Wednesday, August 7, 2013

"Those who cannot remember the past..."

"...are condemned to repeat it." - George Santayana

It's a tired old saying, isn't it. But the fact is it speaks to the heart of the mess our society is in today: a tragic, pervasive lack of awareness about own history and how it relates to the events of today.

Forty-nine years ago today, on Aug. 7, 1964. U.S President Lyndon Johnson easily persuaded Congress to pass the "Gulf of Tonkin" resolution, giving the president broad powers to use military force against North Vietnam. This was in response to reports only five days previous, that American ships had been attacked in the Gulf of Tonkin, off the coast of North Vietnam. The mainstream media carried the stories provided to them by the government, and the drumbeat for war was pounded. Congress approved the resolution almost unanimously after a mere 10 hours of consideration. The resolution served as Johnson's legal justification for deploying U.S. conventional forces and the commencement of open warfare against North Vietnam.

The problem? The story of the attack presented to the public, and to Congress, was false, and top leadership knew it at the time. Read the Wikipedia entry for an introduction to how this happened.

Here's a good quick summary, with commentary by Robert MacNamara, who was secretary of Defense at the time. After reading the Wikipedia, you can see how, all these years later, he is still deliberately obscuring key facts.

The resulting escalation in Vietnam went on for nine more years. It resulted in over 50,000 American troops dead, over 2 million dead Vietnamese, and finally, withdrawal with none of the ostensible objectives being achieved.

Starting to sound familiar? This clip makes the connections for you:

The media has always been a participant in this game, willing to be used to propagate the official line, not bothering to fact-check. The always reliable James Corbett of provides a thorough and meticulously prepared reminder of how this has happened time and again.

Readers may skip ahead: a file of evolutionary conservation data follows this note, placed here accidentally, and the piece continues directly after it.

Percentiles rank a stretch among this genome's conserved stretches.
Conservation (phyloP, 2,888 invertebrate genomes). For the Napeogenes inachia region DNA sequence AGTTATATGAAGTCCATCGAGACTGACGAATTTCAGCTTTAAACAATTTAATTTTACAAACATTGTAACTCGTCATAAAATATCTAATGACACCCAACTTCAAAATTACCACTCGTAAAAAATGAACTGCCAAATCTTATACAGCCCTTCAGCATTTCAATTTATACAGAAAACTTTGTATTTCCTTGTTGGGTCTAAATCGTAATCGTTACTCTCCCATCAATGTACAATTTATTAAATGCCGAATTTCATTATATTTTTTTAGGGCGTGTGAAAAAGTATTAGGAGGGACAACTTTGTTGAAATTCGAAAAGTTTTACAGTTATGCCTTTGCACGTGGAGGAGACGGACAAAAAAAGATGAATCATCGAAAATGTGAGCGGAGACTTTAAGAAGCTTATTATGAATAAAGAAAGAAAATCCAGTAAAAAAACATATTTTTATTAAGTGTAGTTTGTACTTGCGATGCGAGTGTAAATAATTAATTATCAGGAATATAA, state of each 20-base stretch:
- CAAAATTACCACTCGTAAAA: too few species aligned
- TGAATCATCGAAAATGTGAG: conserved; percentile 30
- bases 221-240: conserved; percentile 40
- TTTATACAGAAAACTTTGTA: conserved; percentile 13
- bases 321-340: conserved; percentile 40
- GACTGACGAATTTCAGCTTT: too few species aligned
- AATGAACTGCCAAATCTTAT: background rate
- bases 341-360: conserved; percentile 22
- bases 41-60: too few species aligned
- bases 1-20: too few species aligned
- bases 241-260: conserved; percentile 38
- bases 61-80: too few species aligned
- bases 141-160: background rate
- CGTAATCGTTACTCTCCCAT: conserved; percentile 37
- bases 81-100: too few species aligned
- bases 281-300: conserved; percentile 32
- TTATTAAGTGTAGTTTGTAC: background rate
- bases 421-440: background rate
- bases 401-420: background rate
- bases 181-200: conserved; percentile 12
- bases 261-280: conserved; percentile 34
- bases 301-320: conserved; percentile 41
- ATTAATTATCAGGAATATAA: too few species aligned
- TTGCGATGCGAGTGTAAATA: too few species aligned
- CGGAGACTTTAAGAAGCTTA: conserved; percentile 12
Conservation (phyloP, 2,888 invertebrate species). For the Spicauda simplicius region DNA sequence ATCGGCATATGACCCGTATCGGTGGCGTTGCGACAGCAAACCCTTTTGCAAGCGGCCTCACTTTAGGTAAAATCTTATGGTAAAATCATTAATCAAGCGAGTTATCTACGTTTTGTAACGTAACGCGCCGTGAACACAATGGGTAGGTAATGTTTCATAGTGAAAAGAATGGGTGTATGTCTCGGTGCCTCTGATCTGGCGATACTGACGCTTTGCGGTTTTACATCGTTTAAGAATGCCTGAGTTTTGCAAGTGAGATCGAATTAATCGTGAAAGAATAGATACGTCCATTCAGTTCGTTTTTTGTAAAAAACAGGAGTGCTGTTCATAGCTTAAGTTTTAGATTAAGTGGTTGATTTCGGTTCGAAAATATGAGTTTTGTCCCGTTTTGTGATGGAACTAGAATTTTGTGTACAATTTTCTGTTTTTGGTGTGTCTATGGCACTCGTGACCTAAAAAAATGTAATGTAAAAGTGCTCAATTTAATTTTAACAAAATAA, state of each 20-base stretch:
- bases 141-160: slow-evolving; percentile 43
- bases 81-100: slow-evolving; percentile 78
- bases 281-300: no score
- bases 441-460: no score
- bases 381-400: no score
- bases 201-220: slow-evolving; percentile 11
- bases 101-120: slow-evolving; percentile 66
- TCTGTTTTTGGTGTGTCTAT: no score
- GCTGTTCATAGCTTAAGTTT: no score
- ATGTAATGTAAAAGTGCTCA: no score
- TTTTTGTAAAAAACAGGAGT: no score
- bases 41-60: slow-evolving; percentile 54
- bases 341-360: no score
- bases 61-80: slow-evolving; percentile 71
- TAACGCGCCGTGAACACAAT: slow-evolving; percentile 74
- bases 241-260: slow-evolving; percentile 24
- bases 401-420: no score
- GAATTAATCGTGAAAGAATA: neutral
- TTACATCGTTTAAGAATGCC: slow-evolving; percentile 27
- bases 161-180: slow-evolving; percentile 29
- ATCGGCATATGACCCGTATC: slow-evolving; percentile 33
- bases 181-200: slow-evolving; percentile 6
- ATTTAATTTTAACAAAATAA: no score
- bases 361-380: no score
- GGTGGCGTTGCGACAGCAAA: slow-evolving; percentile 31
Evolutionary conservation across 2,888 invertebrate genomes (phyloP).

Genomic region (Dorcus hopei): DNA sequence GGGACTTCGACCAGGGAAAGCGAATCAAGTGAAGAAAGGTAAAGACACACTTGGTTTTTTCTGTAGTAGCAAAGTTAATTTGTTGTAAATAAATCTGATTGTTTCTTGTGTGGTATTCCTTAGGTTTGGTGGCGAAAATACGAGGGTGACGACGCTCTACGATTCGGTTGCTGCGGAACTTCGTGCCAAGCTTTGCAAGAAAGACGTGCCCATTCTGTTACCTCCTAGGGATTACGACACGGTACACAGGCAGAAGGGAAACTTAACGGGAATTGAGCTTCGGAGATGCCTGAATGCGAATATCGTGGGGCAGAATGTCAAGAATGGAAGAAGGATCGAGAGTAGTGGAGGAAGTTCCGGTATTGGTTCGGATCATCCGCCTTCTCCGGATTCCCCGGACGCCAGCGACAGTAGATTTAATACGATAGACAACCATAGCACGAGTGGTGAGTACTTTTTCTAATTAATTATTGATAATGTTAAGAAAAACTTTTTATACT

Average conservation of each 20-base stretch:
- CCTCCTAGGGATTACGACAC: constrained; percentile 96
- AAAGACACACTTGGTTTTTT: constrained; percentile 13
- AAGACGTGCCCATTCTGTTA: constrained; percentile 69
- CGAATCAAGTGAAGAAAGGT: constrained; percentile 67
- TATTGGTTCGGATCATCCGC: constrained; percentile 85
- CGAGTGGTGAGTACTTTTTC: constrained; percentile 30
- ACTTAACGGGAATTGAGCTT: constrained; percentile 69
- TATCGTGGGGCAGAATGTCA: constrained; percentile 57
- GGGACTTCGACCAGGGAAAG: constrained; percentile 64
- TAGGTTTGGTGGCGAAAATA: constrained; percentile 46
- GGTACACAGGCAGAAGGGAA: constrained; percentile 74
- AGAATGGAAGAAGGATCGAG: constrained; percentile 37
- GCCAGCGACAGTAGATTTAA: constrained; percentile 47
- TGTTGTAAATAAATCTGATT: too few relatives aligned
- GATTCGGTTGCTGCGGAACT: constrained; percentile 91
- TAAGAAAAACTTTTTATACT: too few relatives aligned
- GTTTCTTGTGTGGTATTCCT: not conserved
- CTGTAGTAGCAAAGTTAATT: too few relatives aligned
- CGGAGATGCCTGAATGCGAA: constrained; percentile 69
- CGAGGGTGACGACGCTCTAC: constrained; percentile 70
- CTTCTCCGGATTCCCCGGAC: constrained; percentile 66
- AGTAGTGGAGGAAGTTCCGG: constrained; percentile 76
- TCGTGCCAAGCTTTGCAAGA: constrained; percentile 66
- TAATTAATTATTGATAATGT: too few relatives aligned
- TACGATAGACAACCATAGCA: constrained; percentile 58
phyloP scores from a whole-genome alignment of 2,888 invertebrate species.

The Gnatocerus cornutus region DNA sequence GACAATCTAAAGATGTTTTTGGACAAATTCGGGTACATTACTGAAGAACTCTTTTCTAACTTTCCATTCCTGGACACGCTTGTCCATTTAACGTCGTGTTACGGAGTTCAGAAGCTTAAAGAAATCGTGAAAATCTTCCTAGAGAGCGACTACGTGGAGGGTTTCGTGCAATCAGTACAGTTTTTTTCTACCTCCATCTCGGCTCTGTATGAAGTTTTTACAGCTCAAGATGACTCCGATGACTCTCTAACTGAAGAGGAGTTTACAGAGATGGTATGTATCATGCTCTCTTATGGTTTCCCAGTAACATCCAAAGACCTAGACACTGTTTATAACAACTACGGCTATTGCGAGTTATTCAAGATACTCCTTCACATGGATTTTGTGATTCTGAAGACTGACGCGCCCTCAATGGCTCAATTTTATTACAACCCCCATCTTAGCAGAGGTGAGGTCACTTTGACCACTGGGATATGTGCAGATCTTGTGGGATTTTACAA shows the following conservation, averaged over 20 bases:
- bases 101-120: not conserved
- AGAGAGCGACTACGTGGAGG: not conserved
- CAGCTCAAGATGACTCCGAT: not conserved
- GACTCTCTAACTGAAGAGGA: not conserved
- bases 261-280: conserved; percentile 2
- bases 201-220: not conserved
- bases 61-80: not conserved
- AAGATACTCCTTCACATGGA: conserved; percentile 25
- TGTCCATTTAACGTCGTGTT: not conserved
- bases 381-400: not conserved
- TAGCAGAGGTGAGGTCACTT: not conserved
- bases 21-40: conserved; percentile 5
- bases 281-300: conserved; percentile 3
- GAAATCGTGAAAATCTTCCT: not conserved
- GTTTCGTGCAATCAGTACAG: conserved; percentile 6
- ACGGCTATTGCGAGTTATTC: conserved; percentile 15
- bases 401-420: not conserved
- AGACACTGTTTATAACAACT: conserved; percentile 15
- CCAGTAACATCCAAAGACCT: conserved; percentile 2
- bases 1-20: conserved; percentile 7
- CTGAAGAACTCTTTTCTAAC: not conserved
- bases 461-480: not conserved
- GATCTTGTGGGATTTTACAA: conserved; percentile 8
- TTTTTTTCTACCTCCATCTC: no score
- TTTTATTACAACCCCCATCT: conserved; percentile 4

Let's throw something else into the mix: Operation Northwoods. From ABC News:
In the early 1960s, America's top military leaders reportedly drafted plans to kill innocent people and commit acts of terrorism in U.S. cities to create public support for a war against Cuba.
Code named Operation Northwoods, the plans reportedly included the possible assassination of Cuban émigrés, sinking boats of Cuban refugees on the high seas, hijacking planes, blowing up a U.S. ship, and even orchestrating violent terrorism in U.S. cities.
And of course Wikipedia has an entry about it:

Here's a brief clip about it:

If this still sounds too conspiracy theory for you, follow this link
for articles, interviews and links to the declassified documents. (Thanks again to for being such a valuable resource.)

The relevance for us today should be obvious and simple. Based on what is now public knowledge about our government's past actions, we have the right, perhaps even a duty, to regard the words and deeds of our leaders today with intense scrutiny, distrust and suspicion. With history as a guide, it is not hard to see why we think it so likely that we are being misled every step of the way, by people who are pursuing their own self-serving agendas, unrestrained by any ethical boundaries whatsoever. And history also shows us that if we don't reject the lies and demand the truth, the results are certain to be tragic, destructive and futile.

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